• beastrabban Says:

      That’s sound like a fair assessment of Mosley. Apparently, Skidelsky, Mosley’s biographer until the publication of ‘Blackshirt’, whose author currently escapes me, thought that Mosley was genuinely bewildered by the opposition he got from the Jews, and so handed the question over to his subordinates, who were confirmed anti-Semites. But there’s also evidence Mosley had anti-Semitic views, or was at least considering them, well before then.

      I Knew he changed the name of the BUF to ‘the British Union of Fascists and National Socialists’ as he jumped on the Hitler bandwagon after Mussolini’s star began to wane. I didn’t realise that he went around after the War waving a portrait of Hitler. I did come across a book on the ’43 Group in one of the remaindered bookshops in Cheltenham. One of their members was Vidal Sassoon. It’s a bit bizarre thinking of a hairdresser beating up fascists in the streets, but obviously he was a fighting man doing his duty to defend his people.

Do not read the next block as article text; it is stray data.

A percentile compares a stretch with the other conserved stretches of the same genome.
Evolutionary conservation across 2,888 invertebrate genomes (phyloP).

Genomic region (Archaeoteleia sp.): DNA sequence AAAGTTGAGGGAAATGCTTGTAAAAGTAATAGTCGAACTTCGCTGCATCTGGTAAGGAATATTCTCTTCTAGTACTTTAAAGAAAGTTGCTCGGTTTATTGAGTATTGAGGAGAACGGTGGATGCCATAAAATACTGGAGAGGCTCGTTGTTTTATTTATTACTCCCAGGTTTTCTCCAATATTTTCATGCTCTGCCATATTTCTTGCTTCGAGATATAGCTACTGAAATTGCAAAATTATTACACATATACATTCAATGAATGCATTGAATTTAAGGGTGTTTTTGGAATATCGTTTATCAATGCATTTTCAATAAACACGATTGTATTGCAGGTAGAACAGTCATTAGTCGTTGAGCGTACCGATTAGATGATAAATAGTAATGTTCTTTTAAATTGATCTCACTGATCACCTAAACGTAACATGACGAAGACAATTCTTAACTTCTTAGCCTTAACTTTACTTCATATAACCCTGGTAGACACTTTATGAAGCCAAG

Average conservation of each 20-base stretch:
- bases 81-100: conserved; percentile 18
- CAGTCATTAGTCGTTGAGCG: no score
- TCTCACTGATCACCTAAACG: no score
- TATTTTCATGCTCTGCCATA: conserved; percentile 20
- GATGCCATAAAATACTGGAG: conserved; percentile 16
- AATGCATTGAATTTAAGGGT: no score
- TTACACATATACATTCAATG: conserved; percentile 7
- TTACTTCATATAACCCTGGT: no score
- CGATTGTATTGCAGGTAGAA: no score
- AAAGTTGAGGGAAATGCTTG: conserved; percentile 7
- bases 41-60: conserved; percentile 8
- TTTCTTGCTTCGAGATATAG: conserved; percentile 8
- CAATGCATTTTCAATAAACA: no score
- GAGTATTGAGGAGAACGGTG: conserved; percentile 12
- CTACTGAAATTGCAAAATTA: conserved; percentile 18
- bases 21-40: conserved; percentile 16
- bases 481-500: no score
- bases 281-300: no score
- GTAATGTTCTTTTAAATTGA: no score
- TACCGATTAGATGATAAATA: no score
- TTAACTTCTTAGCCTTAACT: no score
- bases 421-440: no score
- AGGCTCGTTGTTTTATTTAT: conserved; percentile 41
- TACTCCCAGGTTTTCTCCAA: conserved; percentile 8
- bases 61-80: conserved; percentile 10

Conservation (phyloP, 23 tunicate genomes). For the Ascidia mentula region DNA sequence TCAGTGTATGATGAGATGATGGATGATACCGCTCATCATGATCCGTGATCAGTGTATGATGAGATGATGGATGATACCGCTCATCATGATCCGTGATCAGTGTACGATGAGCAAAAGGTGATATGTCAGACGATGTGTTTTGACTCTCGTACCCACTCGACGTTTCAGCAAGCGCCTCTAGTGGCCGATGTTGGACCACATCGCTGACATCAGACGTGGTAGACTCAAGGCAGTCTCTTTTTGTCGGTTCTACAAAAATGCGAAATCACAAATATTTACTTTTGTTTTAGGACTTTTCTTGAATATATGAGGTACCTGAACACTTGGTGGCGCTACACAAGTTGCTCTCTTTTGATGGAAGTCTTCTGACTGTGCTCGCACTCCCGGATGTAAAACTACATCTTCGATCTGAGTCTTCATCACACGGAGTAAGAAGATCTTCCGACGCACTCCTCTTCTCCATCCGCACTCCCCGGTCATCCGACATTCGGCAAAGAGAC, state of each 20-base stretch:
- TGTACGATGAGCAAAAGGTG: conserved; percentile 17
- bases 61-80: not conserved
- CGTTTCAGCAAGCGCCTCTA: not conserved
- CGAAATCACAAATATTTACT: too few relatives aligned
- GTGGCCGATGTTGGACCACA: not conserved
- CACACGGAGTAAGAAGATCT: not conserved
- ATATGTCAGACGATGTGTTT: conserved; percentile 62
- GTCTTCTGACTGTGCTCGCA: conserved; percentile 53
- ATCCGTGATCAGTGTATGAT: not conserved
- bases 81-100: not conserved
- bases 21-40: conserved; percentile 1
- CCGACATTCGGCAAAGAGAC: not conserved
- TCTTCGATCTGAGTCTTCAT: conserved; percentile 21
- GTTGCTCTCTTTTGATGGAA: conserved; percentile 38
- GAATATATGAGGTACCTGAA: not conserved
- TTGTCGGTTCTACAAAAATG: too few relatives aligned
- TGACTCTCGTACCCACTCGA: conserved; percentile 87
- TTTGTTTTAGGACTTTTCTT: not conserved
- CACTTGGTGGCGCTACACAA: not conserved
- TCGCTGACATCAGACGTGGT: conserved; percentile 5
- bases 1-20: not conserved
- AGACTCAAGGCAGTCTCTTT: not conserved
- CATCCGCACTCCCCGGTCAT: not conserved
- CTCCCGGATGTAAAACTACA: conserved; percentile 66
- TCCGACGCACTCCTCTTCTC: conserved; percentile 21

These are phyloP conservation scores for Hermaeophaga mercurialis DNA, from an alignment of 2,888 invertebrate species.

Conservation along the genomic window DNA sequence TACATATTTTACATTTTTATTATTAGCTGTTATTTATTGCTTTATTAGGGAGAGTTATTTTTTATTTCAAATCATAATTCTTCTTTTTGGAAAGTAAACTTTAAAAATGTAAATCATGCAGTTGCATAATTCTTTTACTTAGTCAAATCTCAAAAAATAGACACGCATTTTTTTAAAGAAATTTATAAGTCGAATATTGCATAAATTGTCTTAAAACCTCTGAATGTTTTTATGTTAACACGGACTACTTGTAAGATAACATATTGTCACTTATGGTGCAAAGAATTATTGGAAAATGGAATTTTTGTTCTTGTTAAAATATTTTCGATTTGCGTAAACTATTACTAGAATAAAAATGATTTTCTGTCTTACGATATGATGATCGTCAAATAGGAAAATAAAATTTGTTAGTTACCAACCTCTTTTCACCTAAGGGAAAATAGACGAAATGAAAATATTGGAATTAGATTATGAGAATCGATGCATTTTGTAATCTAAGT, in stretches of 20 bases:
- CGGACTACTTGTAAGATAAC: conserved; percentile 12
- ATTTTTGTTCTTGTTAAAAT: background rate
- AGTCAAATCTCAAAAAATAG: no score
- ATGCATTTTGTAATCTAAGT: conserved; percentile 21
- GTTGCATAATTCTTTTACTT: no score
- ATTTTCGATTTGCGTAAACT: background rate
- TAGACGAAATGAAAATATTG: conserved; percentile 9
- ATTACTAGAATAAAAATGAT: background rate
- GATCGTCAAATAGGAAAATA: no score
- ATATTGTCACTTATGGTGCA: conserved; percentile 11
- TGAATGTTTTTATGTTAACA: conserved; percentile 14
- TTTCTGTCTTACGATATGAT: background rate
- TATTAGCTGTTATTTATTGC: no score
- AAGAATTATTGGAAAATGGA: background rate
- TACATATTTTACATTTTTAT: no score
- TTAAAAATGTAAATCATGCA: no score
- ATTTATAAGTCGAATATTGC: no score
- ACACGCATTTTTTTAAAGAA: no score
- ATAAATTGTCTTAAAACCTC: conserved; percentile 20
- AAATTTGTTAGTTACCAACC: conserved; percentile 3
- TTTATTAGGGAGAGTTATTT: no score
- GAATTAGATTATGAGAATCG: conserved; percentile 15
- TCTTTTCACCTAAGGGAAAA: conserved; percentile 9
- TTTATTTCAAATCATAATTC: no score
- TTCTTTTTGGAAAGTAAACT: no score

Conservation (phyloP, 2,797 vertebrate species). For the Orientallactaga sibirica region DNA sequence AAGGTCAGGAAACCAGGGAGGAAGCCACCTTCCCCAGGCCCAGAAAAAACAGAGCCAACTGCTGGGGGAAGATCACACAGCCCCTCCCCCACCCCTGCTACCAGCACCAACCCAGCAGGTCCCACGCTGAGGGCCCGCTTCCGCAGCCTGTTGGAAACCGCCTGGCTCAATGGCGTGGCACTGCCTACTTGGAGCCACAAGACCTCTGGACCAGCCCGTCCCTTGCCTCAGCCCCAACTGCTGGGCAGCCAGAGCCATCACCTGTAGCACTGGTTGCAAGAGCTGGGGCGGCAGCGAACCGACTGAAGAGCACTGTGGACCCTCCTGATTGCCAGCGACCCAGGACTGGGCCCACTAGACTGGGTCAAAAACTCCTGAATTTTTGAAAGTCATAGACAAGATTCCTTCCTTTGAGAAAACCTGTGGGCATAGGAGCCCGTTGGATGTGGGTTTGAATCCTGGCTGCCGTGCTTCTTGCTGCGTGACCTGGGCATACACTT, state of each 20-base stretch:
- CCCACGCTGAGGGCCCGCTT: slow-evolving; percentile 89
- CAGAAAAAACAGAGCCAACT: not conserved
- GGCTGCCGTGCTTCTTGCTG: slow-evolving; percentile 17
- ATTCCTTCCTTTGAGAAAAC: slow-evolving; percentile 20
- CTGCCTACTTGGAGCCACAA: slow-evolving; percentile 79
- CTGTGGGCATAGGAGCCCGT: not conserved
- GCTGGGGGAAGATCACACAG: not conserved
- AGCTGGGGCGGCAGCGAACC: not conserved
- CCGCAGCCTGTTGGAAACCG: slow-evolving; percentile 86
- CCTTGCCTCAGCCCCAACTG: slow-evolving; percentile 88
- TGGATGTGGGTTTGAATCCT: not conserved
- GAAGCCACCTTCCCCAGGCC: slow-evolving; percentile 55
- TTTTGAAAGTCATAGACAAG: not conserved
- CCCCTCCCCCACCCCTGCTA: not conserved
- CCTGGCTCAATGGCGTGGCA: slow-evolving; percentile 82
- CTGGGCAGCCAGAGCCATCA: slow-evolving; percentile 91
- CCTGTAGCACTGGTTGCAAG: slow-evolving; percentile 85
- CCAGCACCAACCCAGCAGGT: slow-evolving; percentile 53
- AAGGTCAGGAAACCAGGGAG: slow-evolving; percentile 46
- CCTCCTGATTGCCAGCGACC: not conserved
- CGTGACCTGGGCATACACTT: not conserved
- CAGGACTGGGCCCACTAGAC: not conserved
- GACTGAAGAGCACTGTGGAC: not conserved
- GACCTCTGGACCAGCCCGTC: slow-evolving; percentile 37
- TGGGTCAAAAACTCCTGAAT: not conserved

As for the cops turning a blind eye to Mosley’s antics, there was a peace in Lobster a few years ago about how they routinely ignored fascist street preachers after the War. One of the Nazis’ tricks was drinking a toast, ‘P.J.’ for ‘Pereat Judah’ or ‘Perish the Jews’. Except that they used to drink a glass of water for that part of the toast, and then say ‘P.J.’ afterwards so they weren’t technically saying it. Or so they argued.

  2. Mark Pattie Says:

    Hasn’t our favourite right-wing historian also basically put up a video idolising Mosley recently? I’m not sure even Nigel Farage is right-wing enough for him, but I’m also not convinced he’d endorse “For Britain”/BF (he is, ironically, *not* Islamophobic).

    • beastrabban Says:

      I honestly don’t know. I don’t think so, but that’s not to say he hasn’t. But you’re right – he isn’t islamopobic and he’s not anti-Semitic, which drives some of his readers out of their minds.

    • Jim Round Says:

      “our favourite right-wing historian”
      Remember, in his own words, he is not a historian.

      • beastrabban Says:

        I’d very much like to see the sources for some of the things he’s said. Sometimes he cites them so you can check, other times he doesn’t so you don’t know whether it’s true or false.